8 Places Around The World You NEED To Visit If You Love Cats September 06 2018, 12 Comments
There are few situations in life that can't be improved by cats. And while traveling the world is a pretty awesome situation in itself, it can still be made better by cats. We've compiled a list of some of the best cat-centric stops around the world, from the US to Japan. These vacation destinations are guaranteed to have cat lovers purring like kittens!
1. Ernest Hemingway Home and Museum, Key West, Florida
This historical house is an ideal destination for literary ailurophiles. Located on the small island of Key West, this museum was once home to the famed author, Ernest Hemingway. The Hemingway Home and Museum is now home to approximately 40-50 cats, the majority of them polydactyl (having more than five toes.) The polydactyl cats are likely descended from Hemingway's original six-toed cat, Snow White, who was gifted to him by a ship's captain. The beautiful limestone house is a wonderfully preserved slice of history, even featuring Key West's first underground pool.
2. Temari no Ouchi Cat Cafe, Japan
Cat cafes are exactly what they sound like: heaven for cat lovers. And tucked away in the temple-dotted Kichijoji district of Tokyo is Temari No Ouchi, a cat café that looks like it belongs in a Studio Ghibli movie. Inspired by the concept of "nekko no mori", literally meaning "cat forest", Temari no Ouchi gives cafe guests a sense that they are just visitors to this feline fantasy world.
3. Torre Argentina Cat Sanctuary, Rome
Torre Argentina Cat Sanctuary lies in the heart of Rome itself, a protected area home to hundreds of free-roaming cats originally tended by “gattare” (local cat ladies). History buffs might know this square by name: the ruins these cats call home are none other than the site where Julius Caesar was assassinated. The cats spend their days sheltered amongst the oldest temples in Rome (400-300 BC), and can be found cat napping on the foot of an emperor’s statue or grooming themselves on the ruins of ancient pillars. Volunteers help care for the cats 7 days a week, and many of the cats are available for adoption.
4. Cat House on The Kings
Cat House on The Kings might seem like an ordinary house at first glance. But it’s home to the biggest no-kill, no-cage cat sanctuary in the United States. This cat sanctuary has about 700 cats roaming around at any one point and is home to the ultimate "Crazy Cat Lady" herself, Lynea Lattanzio, the sanctuary's founder. The sanctuary is available for tours and you can also involve yourself in the lives of the cats through webcams, sponsorship, gifts, donations and even participating in their foster cat program. And, of course, you can take a cat home yourself if you meet their adoption criteria!
5. Ainoshima Island, Japan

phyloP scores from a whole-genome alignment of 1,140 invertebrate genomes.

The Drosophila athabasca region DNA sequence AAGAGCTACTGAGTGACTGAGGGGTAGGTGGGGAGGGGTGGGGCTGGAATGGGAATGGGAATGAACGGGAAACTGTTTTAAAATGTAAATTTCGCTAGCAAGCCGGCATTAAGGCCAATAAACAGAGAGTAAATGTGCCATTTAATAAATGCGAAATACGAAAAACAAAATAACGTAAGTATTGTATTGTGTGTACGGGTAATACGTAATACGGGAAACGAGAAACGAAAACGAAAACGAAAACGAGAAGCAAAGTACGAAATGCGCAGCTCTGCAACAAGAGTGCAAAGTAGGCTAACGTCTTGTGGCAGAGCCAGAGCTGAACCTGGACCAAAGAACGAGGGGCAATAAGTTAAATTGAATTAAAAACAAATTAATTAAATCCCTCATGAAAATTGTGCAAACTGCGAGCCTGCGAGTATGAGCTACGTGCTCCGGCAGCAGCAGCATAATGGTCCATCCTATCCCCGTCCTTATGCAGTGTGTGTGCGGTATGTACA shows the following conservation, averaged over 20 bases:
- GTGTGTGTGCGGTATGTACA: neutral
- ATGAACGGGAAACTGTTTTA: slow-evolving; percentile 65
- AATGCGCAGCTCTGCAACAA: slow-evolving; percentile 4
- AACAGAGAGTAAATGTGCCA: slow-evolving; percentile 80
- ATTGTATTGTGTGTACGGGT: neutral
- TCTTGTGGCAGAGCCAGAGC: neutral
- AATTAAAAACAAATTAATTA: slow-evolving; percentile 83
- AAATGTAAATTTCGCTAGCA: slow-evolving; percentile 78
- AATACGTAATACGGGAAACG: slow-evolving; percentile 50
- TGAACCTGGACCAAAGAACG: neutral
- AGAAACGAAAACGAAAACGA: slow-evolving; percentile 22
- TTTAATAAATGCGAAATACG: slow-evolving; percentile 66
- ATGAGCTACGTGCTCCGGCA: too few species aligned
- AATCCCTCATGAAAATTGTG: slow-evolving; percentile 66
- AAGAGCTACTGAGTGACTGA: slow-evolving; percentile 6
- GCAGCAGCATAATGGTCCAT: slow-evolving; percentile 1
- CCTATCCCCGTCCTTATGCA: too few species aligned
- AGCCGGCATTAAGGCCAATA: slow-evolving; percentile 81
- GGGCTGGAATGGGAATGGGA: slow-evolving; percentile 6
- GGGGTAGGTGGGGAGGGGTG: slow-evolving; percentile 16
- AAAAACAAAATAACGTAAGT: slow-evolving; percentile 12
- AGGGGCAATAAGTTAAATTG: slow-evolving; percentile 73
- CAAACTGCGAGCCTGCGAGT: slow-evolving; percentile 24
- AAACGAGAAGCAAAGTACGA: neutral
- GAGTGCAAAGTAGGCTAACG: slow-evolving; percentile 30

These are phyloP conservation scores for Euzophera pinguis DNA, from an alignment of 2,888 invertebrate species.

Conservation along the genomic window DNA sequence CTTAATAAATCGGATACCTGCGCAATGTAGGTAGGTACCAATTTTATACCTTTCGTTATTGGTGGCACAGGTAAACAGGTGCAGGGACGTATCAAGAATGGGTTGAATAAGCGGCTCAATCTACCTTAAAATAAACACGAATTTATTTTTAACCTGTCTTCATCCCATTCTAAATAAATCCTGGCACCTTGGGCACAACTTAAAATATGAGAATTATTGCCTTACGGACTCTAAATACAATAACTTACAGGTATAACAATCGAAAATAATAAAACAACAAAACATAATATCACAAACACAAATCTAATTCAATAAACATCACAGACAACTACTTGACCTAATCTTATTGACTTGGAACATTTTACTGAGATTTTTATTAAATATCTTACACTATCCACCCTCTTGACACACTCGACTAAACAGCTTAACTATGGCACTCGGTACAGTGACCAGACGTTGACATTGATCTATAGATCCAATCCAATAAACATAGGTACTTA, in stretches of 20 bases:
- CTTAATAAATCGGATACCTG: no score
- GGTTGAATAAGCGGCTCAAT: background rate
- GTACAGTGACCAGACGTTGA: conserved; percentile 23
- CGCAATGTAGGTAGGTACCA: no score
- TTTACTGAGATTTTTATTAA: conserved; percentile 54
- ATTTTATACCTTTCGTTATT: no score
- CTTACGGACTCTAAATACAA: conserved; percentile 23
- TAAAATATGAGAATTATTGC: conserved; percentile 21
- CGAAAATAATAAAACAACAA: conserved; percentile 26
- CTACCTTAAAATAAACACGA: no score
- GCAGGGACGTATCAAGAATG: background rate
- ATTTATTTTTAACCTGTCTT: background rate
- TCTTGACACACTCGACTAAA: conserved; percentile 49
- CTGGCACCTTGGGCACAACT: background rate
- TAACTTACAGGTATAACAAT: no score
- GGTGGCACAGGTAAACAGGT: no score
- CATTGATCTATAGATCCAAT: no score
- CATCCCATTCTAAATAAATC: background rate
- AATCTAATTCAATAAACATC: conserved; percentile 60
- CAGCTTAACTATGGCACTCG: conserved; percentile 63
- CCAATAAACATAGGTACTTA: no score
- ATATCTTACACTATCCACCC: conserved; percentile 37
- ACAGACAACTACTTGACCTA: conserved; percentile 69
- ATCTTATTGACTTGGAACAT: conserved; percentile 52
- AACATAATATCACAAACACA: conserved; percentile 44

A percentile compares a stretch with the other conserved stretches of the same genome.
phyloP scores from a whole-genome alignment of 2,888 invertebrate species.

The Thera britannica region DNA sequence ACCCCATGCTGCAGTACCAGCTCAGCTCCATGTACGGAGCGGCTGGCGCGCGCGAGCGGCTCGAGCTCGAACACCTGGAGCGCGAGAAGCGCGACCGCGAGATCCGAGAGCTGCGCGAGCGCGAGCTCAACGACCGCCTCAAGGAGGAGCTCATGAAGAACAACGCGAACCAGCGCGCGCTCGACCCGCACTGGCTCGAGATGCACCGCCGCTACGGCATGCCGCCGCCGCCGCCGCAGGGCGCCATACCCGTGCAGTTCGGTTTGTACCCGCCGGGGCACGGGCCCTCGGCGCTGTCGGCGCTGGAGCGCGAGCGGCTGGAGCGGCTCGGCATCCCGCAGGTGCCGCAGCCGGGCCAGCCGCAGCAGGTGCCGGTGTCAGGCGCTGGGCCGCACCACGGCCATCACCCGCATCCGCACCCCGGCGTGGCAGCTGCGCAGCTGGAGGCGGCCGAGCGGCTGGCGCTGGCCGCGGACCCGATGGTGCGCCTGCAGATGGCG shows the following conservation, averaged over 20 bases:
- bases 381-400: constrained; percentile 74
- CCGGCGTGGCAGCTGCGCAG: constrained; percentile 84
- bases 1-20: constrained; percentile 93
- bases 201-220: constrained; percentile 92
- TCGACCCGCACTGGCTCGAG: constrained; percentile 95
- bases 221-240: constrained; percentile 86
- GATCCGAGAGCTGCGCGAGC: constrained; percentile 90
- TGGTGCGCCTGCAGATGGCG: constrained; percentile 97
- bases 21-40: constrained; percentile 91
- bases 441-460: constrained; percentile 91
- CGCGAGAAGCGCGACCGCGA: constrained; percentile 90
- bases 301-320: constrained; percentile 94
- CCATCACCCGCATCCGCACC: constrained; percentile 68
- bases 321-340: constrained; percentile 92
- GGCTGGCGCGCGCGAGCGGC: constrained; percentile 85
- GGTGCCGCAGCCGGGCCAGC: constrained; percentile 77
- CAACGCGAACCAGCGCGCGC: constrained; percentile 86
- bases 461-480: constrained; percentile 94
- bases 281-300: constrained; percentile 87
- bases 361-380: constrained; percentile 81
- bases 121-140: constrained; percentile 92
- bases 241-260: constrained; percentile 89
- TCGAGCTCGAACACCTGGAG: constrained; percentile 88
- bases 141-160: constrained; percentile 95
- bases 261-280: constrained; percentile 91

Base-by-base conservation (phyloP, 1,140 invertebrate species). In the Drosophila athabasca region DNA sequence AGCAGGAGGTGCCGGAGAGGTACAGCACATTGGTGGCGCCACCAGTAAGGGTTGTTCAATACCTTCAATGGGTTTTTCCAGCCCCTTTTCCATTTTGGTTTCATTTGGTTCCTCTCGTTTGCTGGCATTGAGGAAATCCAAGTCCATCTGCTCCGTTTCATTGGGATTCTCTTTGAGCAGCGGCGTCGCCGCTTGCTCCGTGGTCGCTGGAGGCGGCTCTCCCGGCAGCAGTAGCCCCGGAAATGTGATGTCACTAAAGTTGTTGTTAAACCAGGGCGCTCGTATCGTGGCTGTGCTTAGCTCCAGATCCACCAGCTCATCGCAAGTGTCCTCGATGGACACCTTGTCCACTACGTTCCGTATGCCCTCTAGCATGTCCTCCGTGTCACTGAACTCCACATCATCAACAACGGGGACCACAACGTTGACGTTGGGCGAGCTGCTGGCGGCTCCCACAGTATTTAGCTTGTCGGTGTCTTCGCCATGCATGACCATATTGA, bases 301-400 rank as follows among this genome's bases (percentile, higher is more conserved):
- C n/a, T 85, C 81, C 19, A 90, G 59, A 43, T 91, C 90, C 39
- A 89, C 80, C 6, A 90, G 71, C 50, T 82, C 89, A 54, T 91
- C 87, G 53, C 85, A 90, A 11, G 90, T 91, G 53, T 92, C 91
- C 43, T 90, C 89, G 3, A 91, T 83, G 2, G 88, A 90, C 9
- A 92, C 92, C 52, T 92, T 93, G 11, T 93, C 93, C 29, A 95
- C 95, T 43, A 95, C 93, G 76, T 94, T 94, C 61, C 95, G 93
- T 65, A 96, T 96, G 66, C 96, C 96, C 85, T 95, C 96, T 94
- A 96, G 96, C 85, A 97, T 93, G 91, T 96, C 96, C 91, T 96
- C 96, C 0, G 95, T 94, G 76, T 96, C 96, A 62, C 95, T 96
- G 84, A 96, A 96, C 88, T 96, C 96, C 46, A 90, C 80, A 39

Cats outnumber the human residents on Ainoshima Island: in fact, at any given time there are only about 15-20 human residents on the island while the cats number nearly 120. That’s nearly 6 times the human population! While there is no overnight accommodation, if you’re in the mood for a cat-filled day trip this might be right up your alley (cat). In the past, the fishermen relied on ship cats to control the rodent population, which eventually resulted in the cats settling on and populating the island.
6. Tashiro-Jima Island, Japan
Another one of Japan’s famed cat Island, Tashiro-jima is a small island off the mainland of Japan. Its population is small, with only around 100 human residents, but it is truly a “cat island” complete with shrines to the feline residents and cat-shaped architecture. The cats don’t quite outnumber the humans on this cat island, but they still number in the hundreds. Islanders originally raised silkworms and used cats to control the rodent population; local fishermen would feed the cats that hung around the inns, believing that caring for the cats would bring them good luck and fortune.
7. Big Cat Rescue, Tampa, FL
Located on 55 acres in north Tampa, Big Cat Rescue is an up-close (but hands-off) big cat sanctuary that’s home to 14 species including tigers, lions, leopards, ocelots, lynxes, cougars, and other—often endangered—big cats. Visitors can take guided tours through the sanctuary, learning about the cats’ daily lives, their species, and the problems they face today. For those who can’t visit, there are live, interactive webcams throughout the sanctuary.
Founded in 1992, by Carole Baskin, Big Cat Rescue has grown to be the world’s largest accredited sanctuary dedicated to big cats, with more than 100 animals that have been abandoned or abused by their previous owners or retired from circuses. Big Cat Rescue also features a kitten foster program where volunteers foster cats (of the domestic kind) from their local shelter until they’re ready to be adopted.
8. Gotokuji Temple, Japan
Maneki-neko, aka the “waving cat” or “Lucky Cat” has its very own temple in Japan, just one short train ride away from Tokyo. This Buddhist temple is populated with thousands of happy Maneki-neko figurines of all shapes and sizes, beckoning visitors and promising to bring them good luck. There might not be actual cats, but these smiling ceramic kitties make for one great Instagram photo.